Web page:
Jump to content

Weather on This Date - July 5


NorthGeorgiaWX

145 views

Picture

Today in Weather History
for July 5 


July 5, 1891 
Sixteen horses were killed by hail, and many more have to be put to death due to injuries from a hailstorm at Rapid City, SD. (The Weather Channel) 

July 5, 1900 
A spectacular three day fire began when a bolt of lightning struck a refinery in Bayonne NJ. (David Ludlum) 

July 5, 1916 
A hurricane produced 82 mph winds, an 11.6 foot tide, and a barometric pressure of 28.92 inches at Mobile, AL. (David Ludlum) 

July 5, 1937 
The temperature at Medicine Lake, MT, soared to 117 degrees to establish a state record. (Sandra and TI Richard Sanders - 1987) 

July 5, 1937 
Midale and Yellow Grass in Saskatchewan hit 113 degrees to establish an all-time record high for Canada that same day. (The Weather Channel) 

July 5, 1970 
The morning low at Death Valley CA was 103 degrees, and the high that afternoon was 120 degrees. (The Weather Channel) 

July 5, 1987 
Severe thunderstorms raked south central Kansas for the second morning in a row. Thunderstorm winds again gusted to 80 mph at Clearwater, and in the Wichita area reached 100 mph. Twenty-five persons were injured at a trailer park at El Dorado Lake. (The National Weather Summary) (Storm Data) 

July 5, 1988 
Afternoon and evening thunderstorms spawned eleven tornadoes in Montana and three in North Dakota. Baseball size hail was reported at Shonkin, MT, and wind gusts to 85 mph were reported south of Fordville, ND. Twenty cities in the north central U.S. reported record high temperatures for the date, including Fargo ND with a reading of 106 degrees. Muskegon, MI, equaled their July record with a high of 95 degrees. (The National Weather Summary) (Storm Data) 

July 5, 1989 
Moisture from what once was Tropical Storm Allison triggered thunderstorms over the Middle Atlantic Coast Region, which deluged Wilmington, DE, with a record 6.83 inches of rain in 24 hours, including 6.37 inches in just six hours. Up to ten inches of rain was reported at Claymont, northeast of Wilmington. July 1989 was thus the wettest month in seventy years for Wilmington, with a total of 12.63 inches of rain. Alamosa CO reported an all-time record high of 94 degrees, and Pierre, SD, hit 113 degrees. (The National Weather Summary) (Storm Data)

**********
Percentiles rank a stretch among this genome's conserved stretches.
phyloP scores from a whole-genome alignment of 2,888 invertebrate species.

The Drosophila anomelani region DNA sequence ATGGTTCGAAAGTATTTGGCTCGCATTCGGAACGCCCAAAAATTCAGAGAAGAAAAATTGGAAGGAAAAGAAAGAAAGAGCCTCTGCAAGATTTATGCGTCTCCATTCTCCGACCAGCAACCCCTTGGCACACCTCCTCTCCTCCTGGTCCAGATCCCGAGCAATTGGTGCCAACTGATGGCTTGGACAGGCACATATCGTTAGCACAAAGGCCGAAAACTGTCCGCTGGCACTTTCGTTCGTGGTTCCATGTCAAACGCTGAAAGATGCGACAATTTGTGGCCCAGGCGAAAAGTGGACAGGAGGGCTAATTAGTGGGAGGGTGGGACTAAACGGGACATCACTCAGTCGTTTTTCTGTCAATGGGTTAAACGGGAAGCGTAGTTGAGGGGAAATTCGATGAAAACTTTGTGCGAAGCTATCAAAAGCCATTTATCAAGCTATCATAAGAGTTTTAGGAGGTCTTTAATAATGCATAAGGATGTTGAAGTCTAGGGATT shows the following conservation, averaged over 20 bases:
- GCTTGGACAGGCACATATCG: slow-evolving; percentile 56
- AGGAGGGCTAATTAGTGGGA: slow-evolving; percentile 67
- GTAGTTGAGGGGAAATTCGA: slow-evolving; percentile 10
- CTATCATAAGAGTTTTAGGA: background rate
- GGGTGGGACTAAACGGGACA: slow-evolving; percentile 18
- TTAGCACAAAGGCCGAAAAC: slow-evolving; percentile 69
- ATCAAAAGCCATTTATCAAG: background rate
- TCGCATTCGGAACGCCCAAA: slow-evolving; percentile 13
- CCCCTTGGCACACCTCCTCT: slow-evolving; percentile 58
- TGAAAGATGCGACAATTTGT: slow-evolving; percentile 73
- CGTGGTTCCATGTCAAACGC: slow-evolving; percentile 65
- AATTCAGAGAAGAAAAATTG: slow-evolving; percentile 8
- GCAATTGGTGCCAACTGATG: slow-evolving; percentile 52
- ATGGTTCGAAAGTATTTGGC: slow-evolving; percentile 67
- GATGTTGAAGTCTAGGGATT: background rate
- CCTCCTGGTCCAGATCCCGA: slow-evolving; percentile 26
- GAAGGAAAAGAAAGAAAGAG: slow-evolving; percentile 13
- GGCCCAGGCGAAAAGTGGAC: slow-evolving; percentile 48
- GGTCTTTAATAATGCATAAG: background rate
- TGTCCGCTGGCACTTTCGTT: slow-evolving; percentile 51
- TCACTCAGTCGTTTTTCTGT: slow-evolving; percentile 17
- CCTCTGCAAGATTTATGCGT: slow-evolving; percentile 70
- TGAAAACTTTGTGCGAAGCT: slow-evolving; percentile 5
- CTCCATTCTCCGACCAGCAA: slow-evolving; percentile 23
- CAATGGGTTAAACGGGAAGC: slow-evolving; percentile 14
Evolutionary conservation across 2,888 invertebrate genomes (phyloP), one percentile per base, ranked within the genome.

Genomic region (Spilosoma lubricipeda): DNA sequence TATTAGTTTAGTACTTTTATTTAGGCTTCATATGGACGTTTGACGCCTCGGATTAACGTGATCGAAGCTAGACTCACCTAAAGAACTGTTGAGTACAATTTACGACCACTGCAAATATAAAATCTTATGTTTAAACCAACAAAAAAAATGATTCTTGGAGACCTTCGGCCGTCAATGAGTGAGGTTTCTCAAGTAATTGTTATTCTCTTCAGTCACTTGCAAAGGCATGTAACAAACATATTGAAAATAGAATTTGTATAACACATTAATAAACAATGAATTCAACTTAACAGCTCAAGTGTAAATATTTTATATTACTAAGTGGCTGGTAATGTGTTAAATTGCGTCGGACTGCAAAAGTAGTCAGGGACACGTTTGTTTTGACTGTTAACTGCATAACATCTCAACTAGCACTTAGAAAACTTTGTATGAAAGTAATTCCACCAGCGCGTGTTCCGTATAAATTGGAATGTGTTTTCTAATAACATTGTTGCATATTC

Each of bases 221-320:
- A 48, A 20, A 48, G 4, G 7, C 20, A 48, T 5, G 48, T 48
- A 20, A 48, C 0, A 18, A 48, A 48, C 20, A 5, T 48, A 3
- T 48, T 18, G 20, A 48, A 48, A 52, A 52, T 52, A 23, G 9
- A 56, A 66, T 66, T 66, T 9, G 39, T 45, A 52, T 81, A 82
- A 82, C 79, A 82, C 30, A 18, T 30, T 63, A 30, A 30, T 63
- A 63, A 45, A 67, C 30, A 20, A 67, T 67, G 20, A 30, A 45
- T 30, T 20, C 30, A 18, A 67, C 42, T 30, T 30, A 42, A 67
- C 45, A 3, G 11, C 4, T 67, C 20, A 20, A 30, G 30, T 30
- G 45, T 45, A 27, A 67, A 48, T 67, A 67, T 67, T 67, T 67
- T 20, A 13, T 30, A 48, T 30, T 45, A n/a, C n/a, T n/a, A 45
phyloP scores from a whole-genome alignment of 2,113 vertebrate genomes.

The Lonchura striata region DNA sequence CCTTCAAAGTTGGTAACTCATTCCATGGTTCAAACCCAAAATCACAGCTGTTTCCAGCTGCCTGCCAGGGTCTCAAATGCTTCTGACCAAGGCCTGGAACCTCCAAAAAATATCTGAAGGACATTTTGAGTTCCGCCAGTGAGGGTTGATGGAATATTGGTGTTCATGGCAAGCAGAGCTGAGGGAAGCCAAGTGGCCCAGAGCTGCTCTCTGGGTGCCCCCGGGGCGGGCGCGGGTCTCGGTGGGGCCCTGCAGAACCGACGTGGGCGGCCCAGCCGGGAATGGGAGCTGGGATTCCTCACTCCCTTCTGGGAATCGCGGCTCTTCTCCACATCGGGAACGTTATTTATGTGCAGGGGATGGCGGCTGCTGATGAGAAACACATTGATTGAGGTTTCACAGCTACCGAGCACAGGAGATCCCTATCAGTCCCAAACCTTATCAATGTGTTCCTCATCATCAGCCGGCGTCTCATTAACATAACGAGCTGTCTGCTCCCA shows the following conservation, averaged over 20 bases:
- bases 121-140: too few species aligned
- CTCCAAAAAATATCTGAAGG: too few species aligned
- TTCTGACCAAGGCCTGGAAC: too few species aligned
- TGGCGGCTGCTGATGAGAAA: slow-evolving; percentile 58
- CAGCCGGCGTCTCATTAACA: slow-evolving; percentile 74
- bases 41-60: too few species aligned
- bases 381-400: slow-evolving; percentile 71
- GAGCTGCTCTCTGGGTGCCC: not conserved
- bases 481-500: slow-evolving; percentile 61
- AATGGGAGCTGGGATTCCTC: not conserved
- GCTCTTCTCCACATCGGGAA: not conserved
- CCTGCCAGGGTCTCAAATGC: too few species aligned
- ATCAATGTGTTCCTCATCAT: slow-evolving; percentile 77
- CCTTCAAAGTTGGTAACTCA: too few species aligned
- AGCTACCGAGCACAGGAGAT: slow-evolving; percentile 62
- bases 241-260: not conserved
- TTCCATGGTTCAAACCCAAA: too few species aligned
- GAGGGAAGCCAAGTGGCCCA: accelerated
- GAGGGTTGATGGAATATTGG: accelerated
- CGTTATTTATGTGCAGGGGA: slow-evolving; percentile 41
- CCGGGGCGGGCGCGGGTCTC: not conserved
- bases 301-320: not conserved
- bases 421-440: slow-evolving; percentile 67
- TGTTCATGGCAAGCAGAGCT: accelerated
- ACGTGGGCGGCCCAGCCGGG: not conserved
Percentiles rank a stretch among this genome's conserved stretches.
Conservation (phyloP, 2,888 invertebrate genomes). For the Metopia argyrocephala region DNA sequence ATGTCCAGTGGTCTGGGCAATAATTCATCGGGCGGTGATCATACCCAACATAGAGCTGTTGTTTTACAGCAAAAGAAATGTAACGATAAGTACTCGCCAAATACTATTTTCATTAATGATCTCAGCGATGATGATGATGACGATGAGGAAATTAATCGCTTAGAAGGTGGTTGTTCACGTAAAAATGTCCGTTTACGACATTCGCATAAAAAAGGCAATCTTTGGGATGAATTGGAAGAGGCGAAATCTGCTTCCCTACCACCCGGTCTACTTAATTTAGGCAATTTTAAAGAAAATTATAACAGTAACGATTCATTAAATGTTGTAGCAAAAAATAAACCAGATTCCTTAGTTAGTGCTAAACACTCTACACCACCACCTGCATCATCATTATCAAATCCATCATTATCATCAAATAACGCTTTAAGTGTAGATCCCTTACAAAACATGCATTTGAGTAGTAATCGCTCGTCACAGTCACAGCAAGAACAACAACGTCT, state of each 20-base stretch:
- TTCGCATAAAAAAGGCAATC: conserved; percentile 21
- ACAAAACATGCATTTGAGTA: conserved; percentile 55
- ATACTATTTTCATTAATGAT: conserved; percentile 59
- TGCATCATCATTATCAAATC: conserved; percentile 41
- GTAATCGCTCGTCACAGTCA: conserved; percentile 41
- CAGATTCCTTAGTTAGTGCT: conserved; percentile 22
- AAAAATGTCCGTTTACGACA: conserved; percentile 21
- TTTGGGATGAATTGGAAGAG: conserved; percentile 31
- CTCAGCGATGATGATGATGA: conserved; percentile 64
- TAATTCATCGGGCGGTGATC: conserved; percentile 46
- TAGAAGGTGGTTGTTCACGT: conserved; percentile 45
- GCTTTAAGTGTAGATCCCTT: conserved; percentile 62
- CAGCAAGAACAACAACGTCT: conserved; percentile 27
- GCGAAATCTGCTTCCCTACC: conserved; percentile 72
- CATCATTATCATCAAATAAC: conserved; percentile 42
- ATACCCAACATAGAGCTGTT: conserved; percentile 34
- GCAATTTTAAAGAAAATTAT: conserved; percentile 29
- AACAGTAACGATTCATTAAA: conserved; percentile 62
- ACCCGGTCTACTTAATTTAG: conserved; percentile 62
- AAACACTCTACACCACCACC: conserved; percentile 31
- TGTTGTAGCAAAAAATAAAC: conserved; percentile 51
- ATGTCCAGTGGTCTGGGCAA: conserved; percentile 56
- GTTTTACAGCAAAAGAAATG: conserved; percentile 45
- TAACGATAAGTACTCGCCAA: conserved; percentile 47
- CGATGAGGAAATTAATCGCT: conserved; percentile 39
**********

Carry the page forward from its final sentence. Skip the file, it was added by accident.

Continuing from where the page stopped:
Data courtesy of WeatherForYou

 

 
Picture
 
 

 
 

 

View the full article

 

0 Comments


Recommended Comments

There are no comments to display.

Guest
Add a comment...

×   Pasted as rich text.   Paste as plain text instead

  Only 75 emoji are allowed.

×   Your link has been automatically embedded.   Display as a link instead

×   Your previous content has been restored.   Clear editor

×   You cannot paste images directly. Upload or insert images from URL.



  • Posts

    • Good morning! I don't know about everyone else, but I've had some serious winds all night long. There are two reasons... ridging wedging down the east side of the Appalachian's combined with the lower pressures from TS Beta. Winds are simply the result of pressure gradients, and we have a nice one today. On this SPC mesoanalysis map, you can see the higher pressures nosing down the east side of the mountains, while to the southwest, Beta loiters off the coast.    The winds around 2500 feet this morning are ripping pretty good, but those will be relaxing as we go through the day.   As far as our outlook goes...   The rainfall begins Wednesday night and this image shows the rainfall through 2 am Thursday.   This depicts the rainfall totals through 8 am next Monday. The bulk of this starts Thursday.   The morning map (temps/water vapor/500 mb winds) shows the moisture pressed to our south.   Same image but dewpoints instead of temps.   So not much to talk about for the next few days. Mostly sunny skies with cool temps and dry air will make for some great fall days this week. Speaking of fall, it begins Tuesday!   Hope everyone has a great Monday!